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Puppy Aggression

How To Eliminate Puppy Aggression

It is amazing how that cute, cuddly four-legged creature can cause you to need a solution for puppy aggression.  Truth is, that innocent puppy chewing and biting can result in danger for you, your visitors and neighbors if you do not deal with it at an early age.

There are laws that can result in your dog being put down if someone is hurt from puppy aggression.  To make sure that this never happens, you have to socialize and train your puppy early.  Biting is not the only aggressive behavior that need correcting either, lunging and barking at people need to be addressed as well.

Why Is Your Puppy Being Aggressive?

There is always a reason for puppy aggression, such as:

  • Boredom – If your puppy is left alone for long periods of time, anxiety and boredom will often lead to frustration which ultimately results in aggression.
  • Bullying – If your children, friends or neighbors are bullying your puppy and they think that it is cute or that they are only playing, they could be causing your puppy to lash out.
  • Genetic Disease – Certain dogs suffer from rage syndrome that causes them to spontaneously last out for no reason.  You may want to research the breed and check to see if they are prone to violent outbursts.
  • Physical Pain – If your puppy has a disease, illness or injury and is suffering from discomfort or pain, they could have an aggressive behavior.

Solutions

Whatever the cause that is responsible for puppy aggression with your dog, there are a few helpful solutions and tips that you can follow.

  • Early Intervention – Preventing aggression is a lot easier than correcting it.  Puppies are much more impressionable than older dogs who are set in their ways.  If your puppy bites, chews or growls, you must say “no” in a confident, firm voice and then reward him for responding and stopping either with praise or a treat.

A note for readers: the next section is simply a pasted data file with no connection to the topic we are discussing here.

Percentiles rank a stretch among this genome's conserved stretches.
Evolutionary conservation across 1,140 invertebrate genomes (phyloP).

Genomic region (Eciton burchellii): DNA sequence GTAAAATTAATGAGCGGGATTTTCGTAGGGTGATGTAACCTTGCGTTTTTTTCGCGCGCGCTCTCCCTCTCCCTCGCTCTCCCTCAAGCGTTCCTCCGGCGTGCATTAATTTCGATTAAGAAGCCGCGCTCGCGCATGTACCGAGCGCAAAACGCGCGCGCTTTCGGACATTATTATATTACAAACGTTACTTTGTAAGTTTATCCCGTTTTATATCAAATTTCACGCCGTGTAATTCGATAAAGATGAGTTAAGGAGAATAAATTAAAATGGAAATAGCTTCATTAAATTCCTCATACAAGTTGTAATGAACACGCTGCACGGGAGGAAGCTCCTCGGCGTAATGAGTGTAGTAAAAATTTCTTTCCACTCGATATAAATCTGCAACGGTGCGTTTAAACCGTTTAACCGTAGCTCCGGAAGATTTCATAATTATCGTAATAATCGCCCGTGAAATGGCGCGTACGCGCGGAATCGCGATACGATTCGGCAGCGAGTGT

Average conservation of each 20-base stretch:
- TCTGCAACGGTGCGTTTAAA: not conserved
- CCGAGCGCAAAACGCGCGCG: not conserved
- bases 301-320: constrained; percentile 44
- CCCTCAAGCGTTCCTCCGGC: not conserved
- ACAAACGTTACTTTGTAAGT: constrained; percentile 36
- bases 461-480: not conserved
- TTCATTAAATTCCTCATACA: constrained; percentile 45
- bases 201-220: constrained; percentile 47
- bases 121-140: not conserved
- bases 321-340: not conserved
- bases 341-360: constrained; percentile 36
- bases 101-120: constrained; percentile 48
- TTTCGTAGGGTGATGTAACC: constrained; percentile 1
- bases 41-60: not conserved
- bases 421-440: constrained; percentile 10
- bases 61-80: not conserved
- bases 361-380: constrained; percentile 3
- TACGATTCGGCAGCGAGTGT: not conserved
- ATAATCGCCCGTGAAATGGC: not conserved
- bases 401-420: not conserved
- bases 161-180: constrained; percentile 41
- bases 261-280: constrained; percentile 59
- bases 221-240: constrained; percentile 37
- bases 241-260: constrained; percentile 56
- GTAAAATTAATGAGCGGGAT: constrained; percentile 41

• Be The Leader – You need to consistently enforce that you are the leader by handling treats, toys and food.  You should be able to take a bone away from your dog without being growled at. Command that your dog sits before going outside because you are in control.  You should also never try to cuddle your puppy when he is excited nor get him too worked up and expect him to not snarl.
  • Stop Yelling – Puppies get startled and scared easily so it is never necessary to yell at them.  A firm “no” is all you need.  Never yell or physically punish your puppy.  Rewards should always be given for subordinate, calm behavior and eventually your puppy will learn which behavior is more rewarding to him and puppy aggression will become a thing of the past.
  • Socialize – The importance of socializing your dog early cannot be stressed enough, this means with humans and other dogs.  A simple visit to a busy park on a Saturday afternoon will at least ensure that our puppy is comfortable with people of all ages and the dogs that are walking them. The more familiar your puppy becomes with social situations, the less likely you will have to deal with any puppy aggression in the future.
  • Teething Issues – Between three and six months of age, your puppy will begin teething where biting and chewing becomes common because it soothes their gums.  Of course, a little bit of playful gnawing is not considered aggressive but it can lead to behavioral problems if it is encouraged.  Be tolerant and patient because teething is uncomfortable and they don’t want to necessarily chew on you, just something that will relieve their pain.  Simply give them something to chew on instead.  A helpful tip is to put their chewy toys in the fridge or freezer because the coldness will soothe their gums when they chew on them.
  • Game Choice – Wrestling or playing tug-of-war does nothing but encourage aggressive behavior.  During these impressionable puppy months stick with going for long walks and playing fetch to wear them out.  This will help decrease your chance for puppy aggression.